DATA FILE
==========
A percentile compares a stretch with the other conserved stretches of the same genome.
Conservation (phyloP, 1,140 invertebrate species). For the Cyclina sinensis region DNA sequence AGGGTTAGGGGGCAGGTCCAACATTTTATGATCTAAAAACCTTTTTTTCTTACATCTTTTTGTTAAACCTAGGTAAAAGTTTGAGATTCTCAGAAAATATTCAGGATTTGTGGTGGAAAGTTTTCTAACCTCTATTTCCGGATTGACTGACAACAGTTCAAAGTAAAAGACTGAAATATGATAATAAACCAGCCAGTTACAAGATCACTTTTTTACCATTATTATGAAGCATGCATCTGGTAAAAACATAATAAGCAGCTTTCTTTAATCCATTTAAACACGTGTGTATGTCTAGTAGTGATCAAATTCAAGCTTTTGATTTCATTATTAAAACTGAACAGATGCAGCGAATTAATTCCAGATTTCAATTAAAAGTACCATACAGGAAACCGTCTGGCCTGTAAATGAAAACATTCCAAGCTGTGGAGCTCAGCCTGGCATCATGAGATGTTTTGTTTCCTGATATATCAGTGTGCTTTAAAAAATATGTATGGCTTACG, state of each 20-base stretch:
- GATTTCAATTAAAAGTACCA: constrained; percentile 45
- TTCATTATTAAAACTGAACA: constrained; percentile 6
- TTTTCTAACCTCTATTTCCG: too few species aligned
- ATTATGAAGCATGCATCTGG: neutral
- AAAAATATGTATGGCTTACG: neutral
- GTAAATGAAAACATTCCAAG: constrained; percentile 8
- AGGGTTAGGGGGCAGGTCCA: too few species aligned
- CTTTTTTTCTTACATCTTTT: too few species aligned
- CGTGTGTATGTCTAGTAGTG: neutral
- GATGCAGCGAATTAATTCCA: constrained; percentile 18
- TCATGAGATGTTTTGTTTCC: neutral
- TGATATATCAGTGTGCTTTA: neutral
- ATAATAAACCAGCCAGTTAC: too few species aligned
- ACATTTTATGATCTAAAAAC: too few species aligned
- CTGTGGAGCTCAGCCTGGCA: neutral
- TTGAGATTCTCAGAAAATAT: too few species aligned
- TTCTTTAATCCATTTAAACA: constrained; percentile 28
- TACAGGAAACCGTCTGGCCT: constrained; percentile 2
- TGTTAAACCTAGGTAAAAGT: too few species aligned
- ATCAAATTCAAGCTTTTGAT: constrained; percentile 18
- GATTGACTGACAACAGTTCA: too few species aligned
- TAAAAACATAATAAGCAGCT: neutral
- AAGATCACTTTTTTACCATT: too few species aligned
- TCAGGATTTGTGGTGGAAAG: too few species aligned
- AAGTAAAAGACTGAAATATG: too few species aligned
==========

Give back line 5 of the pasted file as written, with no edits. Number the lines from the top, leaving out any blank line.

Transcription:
- TTTTCTAACCTCTATTTCCG: too few species aligned